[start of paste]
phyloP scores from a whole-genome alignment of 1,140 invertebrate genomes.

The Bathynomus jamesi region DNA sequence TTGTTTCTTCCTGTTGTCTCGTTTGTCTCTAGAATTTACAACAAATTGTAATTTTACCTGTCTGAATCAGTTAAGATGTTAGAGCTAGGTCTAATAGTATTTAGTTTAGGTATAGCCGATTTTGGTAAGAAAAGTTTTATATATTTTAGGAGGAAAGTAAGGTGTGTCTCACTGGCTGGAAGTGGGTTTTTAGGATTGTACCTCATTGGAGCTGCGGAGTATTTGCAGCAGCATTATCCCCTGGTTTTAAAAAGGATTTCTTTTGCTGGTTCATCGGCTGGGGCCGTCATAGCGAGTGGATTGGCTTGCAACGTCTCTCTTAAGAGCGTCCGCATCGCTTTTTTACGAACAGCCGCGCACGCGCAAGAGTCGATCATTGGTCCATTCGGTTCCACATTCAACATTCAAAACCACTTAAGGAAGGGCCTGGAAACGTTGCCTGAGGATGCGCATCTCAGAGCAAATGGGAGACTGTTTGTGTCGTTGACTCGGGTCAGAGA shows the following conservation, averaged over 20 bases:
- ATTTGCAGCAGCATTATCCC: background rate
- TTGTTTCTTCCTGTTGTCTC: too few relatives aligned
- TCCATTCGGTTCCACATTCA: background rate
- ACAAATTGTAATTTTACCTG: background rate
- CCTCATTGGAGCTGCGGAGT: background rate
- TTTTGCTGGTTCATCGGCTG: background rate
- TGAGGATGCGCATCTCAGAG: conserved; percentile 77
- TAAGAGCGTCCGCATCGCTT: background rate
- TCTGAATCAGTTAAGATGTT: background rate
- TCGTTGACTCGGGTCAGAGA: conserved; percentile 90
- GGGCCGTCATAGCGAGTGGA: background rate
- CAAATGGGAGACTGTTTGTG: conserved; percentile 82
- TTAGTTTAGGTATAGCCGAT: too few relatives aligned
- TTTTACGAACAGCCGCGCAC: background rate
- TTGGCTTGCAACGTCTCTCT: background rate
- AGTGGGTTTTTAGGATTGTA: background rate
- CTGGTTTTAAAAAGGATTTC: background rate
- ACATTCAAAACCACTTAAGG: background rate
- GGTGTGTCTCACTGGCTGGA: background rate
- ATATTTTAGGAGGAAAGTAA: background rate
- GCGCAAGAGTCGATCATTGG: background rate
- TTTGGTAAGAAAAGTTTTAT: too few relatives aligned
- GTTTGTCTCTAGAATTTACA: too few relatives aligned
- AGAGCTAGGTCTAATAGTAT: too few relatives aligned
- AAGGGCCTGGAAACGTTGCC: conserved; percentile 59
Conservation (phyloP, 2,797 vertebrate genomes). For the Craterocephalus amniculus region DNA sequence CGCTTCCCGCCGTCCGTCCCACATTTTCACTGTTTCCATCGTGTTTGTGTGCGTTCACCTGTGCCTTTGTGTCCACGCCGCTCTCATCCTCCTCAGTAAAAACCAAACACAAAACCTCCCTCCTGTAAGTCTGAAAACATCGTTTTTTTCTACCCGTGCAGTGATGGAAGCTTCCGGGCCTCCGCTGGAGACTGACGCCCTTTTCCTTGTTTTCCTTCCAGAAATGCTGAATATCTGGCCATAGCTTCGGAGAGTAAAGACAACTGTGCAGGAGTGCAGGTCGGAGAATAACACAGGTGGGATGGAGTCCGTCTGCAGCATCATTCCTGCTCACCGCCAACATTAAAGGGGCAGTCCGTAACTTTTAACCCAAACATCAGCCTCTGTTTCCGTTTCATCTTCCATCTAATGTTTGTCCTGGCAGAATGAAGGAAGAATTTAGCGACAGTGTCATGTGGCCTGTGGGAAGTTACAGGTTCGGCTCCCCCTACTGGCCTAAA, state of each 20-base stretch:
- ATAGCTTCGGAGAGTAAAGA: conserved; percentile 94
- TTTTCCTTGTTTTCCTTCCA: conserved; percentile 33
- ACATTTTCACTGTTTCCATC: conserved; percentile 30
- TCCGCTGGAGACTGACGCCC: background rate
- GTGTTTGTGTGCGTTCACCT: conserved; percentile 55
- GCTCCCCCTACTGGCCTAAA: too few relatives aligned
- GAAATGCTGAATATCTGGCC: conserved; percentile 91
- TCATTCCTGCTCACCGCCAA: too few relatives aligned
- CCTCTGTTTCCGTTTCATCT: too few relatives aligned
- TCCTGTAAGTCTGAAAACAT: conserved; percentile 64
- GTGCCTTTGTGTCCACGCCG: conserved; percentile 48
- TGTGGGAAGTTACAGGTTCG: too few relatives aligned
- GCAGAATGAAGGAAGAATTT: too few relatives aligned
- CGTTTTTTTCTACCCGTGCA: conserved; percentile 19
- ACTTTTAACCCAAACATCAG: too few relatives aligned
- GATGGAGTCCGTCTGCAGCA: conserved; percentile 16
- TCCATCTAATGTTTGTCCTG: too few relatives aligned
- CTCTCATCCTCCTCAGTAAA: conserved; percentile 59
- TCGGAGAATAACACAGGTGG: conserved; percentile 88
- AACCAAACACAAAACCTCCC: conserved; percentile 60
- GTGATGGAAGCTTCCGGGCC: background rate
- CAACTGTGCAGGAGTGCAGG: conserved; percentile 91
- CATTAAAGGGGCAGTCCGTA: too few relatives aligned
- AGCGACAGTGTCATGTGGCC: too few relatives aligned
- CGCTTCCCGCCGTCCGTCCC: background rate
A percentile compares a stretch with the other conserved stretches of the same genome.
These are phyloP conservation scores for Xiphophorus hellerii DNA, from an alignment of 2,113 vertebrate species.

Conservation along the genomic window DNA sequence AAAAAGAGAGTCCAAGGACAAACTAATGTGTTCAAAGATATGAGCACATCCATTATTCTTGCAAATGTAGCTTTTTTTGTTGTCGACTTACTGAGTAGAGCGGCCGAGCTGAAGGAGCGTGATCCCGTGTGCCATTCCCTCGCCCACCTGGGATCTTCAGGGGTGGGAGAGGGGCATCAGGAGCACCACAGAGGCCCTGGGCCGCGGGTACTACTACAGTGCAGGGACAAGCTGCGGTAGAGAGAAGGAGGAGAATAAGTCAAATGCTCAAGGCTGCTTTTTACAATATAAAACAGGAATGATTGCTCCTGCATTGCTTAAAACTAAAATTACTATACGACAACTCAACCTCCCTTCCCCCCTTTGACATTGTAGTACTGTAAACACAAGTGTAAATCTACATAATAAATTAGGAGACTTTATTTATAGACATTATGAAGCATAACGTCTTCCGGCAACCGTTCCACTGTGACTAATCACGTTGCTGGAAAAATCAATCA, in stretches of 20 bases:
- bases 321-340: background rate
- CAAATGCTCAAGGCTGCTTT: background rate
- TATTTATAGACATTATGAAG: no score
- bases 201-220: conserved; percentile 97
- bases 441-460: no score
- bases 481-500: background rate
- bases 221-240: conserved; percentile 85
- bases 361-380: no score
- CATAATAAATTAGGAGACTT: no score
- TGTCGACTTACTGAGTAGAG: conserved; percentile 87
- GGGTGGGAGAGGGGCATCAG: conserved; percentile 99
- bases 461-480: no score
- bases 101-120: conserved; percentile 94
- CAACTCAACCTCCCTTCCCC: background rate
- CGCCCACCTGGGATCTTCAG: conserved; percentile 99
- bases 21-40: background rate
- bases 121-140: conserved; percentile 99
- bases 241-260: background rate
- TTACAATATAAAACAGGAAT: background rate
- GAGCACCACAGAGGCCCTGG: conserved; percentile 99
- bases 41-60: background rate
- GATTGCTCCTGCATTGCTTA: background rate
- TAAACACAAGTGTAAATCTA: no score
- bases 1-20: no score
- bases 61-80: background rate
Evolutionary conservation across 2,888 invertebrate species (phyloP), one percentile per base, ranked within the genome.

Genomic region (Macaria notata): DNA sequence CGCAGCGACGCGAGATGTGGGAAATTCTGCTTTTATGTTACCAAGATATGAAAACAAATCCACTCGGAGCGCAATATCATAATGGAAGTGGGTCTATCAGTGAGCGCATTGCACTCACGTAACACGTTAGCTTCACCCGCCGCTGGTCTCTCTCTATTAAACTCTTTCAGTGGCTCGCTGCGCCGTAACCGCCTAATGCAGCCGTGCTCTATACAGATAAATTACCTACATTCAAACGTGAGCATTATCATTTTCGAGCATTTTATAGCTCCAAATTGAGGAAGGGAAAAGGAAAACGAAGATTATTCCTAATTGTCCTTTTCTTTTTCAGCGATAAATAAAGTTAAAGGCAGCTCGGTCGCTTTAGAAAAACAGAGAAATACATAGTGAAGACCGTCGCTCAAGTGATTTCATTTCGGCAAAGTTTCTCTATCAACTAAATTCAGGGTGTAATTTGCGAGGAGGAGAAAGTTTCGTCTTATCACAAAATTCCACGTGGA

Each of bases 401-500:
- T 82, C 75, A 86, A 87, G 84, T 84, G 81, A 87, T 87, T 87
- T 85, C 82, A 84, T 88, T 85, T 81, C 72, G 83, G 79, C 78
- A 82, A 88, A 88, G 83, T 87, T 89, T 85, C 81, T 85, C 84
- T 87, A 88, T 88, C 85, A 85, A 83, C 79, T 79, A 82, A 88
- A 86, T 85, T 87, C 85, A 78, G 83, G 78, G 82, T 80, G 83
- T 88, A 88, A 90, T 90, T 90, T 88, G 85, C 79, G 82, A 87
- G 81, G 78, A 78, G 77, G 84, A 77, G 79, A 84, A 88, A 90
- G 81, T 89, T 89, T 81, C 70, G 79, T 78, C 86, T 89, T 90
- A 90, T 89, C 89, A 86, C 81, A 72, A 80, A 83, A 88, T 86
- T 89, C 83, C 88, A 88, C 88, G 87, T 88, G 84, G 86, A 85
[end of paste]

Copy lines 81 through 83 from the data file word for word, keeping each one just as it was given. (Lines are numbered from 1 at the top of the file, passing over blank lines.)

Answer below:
- bases 61-80: background rate
Evolutionary conservation across 2,888 invertebrate species (phyloP), one percentile per base, ranked within the genome.

Genomic region (Macaria notata): DNA sequence CGCAGCGACGCGAGATGTGGGAAATTCTGCTTTTATGTTACCAAGATATGAAAACAAATCCACTCGGAGCGCAATATCATAATGGAAGTGGGTCTATCAGTGAGCGCATTGCACTCACGTAACACGTTAGCTTCACCCGCCGCTGGTCTCTCTCTATTAAACTCTTTCAGTGGCTCGCTGCGCCGTAACCGCCTAATGCAGCCGTGCTCTATACAGATAAATTACCTACATTCAAACGTGAGCATTATCATTTTCGAGCATTTTATAGCTCCAAATTGAGGAAGGGAAAAGGAAAACGAAGATTATTCCTAATTGTCCTTTTCTTTTTCAGCGATAAATAAAGTTAAAGGCAGCTCGGTCGCTTTAGAAAAACAGAGAAATACATAGTGAAGACCGTCGCTCAAGTGATTTCATTTCGGCAAAGTTTCTCTATCAACTAAATTCAGGGTGTAATTTGCGAGGAGGAGAAAGTTTCGTCTTATCACAAAATTCCACGTGGA